the Use of social media platforms for by researchers is high — ranging from 75 to 80% in large -scale surveys (Rowlands et al., 2011; Tenopir et al., 2013; Van Eperen & Marincola, 2011) .
less than 10% of scholars reported using Twitter (Rowlands et al., 2011) , while 46% used ResearchGate (Van Noorden, 2014) , and more than 55% use d YouTube (Tenopir et al., 2013) —it is necessary to discuss the use of various types of social media separately . Furthermore, there i s a distinction among types of us e, with studies showing higher uses of social media for dissemination, consumption, communication , and promotion (e.g., Arcila -Calderón, Piñuel -Raigada, & Calderín -Cruz, 2013; Van Noorden, 2014) , and fewer instances of use for creation (i.e., using social media to construct scholarship) (British Library et al., 2012; Carpenter, Wetheridge, Tanner, & Smith, 2012; Procter et al., 2010b; Tenopir et al., 2013) .
Frequently mentioned social platforms in scholarly communication research include research -specific tools such as Mendeley, Zotero, CiteULike, BibSonomy, and Connotea (now defunct) as well as general tools such as Delicious and Digg (Hammond, Hannay, Lund, & Scott, 2005; Hull, Pettifer, & Kell, 2008; Priem & Hemminger, 2010; Reher & Haustein, 2010) .
Social data sharing platforms provide an infrastructure to share various types of scholarly objects —including datasets, software code, figures, presentation slides and videos —and for users to interact with these objects (e.g., comment on, favorite, like , and reuse ). Platforms such as Figshare and SlideShare disseminate scholars’ various types of research outputs such as datasets, figures, infographics, documents, videos, posters , or presentation slides (Enis, 2013) and displays views, likes, and shares by other users (Mas -Bleda et al., 2014) . GitHub provides for uploading and stor ing of software code, which allows users to modify and expand existing code (Dabbish, Stuart, Tsay, & Herbsleb, 2012) , which has been shown to lead to enhanced collaboratio n among developers (Thung, Bissyande, Lo, & Jiang, 2013) . As w ith other social data sharing platforms, usage statistics on the number of view and contributions to a project are provided (Kubilius, 2014) . The registry of research data repositories, re3data.org, ha s indexed more than 1,200 as of May 2015 2 . However, only a few of these repositories (i.e. , Figshare, SlideShare and Github) include social functionalities and have reached a certain level of participation from scholars (e.g., Begel, Bosch, & Storey, 2013; Kubilius, 2014) .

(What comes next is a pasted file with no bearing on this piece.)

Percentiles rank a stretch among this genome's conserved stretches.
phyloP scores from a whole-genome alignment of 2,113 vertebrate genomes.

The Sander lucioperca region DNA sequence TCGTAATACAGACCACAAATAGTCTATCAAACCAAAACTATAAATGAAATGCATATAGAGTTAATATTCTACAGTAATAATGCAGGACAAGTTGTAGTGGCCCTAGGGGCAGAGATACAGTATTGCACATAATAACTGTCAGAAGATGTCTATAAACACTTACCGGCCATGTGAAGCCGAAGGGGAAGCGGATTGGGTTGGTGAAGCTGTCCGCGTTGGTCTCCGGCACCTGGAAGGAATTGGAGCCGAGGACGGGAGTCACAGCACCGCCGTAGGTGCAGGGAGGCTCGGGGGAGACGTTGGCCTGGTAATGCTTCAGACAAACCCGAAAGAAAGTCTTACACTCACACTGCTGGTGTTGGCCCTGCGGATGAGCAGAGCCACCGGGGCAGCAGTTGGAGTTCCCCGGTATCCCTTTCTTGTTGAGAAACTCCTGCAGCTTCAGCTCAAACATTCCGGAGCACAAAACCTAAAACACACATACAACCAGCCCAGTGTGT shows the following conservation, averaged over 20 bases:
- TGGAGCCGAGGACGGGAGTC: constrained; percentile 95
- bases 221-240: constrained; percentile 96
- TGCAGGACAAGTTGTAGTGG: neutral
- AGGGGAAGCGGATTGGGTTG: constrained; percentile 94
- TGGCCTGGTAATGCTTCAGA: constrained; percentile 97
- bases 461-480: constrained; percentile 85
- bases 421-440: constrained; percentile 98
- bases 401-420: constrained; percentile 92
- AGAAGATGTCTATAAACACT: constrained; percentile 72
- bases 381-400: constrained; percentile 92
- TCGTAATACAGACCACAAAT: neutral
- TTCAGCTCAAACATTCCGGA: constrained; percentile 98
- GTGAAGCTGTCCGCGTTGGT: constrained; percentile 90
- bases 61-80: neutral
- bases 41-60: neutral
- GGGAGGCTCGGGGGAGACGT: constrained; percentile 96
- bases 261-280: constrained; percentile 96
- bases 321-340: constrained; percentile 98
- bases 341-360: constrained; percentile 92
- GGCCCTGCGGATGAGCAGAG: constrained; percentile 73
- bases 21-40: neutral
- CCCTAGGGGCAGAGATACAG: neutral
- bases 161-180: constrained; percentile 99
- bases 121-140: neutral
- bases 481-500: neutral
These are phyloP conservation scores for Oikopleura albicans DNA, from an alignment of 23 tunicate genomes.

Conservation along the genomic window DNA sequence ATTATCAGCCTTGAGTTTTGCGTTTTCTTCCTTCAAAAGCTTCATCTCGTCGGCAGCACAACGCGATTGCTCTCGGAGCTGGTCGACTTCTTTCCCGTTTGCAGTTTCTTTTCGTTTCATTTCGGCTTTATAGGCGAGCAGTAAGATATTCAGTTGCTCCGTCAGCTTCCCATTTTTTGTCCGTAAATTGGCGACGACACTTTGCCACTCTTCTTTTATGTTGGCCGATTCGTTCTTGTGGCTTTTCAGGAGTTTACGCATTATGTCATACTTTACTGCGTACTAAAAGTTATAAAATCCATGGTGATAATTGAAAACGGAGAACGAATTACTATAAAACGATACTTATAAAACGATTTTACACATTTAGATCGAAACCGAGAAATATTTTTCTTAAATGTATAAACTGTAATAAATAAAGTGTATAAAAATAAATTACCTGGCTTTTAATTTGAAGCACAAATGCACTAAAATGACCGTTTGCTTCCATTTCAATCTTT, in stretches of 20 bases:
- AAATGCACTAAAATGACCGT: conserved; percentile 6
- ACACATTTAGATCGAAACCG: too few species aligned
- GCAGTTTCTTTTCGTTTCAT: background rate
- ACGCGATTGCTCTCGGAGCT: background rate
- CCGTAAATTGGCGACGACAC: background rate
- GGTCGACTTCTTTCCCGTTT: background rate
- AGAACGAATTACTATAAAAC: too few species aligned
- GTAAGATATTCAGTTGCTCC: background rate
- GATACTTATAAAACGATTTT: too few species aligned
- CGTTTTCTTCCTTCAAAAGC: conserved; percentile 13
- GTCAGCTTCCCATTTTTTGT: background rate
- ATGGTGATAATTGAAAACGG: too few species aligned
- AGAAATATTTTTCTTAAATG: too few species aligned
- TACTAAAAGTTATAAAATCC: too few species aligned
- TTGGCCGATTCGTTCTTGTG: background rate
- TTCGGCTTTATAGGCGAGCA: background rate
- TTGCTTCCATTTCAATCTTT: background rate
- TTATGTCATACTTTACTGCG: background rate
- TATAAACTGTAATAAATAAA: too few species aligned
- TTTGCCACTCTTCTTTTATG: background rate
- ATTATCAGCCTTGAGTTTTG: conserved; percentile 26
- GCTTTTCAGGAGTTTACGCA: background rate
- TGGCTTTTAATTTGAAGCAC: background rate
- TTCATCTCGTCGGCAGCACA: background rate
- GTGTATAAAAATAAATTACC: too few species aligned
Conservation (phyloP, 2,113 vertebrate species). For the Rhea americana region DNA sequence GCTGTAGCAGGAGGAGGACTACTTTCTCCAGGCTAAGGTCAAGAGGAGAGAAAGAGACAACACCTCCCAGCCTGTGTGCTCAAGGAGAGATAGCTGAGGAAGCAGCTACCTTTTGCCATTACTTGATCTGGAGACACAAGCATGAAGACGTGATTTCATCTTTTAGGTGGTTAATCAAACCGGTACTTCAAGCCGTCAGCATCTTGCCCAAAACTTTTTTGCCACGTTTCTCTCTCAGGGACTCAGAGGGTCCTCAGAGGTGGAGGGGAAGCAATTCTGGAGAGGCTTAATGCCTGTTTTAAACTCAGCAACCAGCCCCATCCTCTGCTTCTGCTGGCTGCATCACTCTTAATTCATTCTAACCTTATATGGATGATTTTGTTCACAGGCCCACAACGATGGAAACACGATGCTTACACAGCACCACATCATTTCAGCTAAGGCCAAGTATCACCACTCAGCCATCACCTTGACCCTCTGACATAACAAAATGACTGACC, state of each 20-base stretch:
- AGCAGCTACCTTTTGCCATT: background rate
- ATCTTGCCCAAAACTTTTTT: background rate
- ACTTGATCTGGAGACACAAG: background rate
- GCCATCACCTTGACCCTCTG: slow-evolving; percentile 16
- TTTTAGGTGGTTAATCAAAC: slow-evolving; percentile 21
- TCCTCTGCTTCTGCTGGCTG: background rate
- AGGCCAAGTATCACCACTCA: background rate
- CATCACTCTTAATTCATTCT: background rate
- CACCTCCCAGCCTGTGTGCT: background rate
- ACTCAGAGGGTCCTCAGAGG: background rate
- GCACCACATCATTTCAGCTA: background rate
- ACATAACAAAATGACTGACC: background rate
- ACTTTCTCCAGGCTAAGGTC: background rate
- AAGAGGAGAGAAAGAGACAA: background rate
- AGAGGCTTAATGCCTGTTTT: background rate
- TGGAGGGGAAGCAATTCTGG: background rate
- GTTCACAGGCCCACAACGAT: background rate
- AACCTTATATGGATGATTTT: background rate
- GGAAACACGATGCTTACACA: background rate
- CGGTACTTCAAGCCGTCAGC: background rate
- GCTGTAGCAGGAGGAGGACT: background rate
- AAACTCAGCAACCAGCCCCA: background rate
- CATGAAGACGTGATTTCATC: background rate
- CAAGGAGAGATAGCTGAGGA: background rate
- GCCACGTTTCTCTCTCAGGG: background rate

Video provide s yet another genre for social interaction and scholarly communication (Kousha, Thelwall, & Abdoli, 2012; Sugimoto & Thelwall, 2013) . Of the various video sharing platforms, YouTube, launched in 2005, is by far the most popular
A study of UK scholars reports that the majority o f respondents engaged with video for scholarly communication purposes (Tenopir et al., 2013) , yet only 20% have ever created in that genre. Among British PhD students, 17% had used videos and podcasts passively for research, while 8% had actively contributed (British Library et al., 2012) .
Blogs began in the mid -1990s and were considered ubiquitous by the mid- 200 0s (Gillmor, 2006; Hank, 2011; Lenhart & Fox, 2006; Rainie, 2005) . Scholarly blogs emerged during this time with their own neologisms (e.g., blogademia , blawgosphere , bloggership) and body of research (Hank, 2011) and were considered to change the exclusive structure of scholarly communication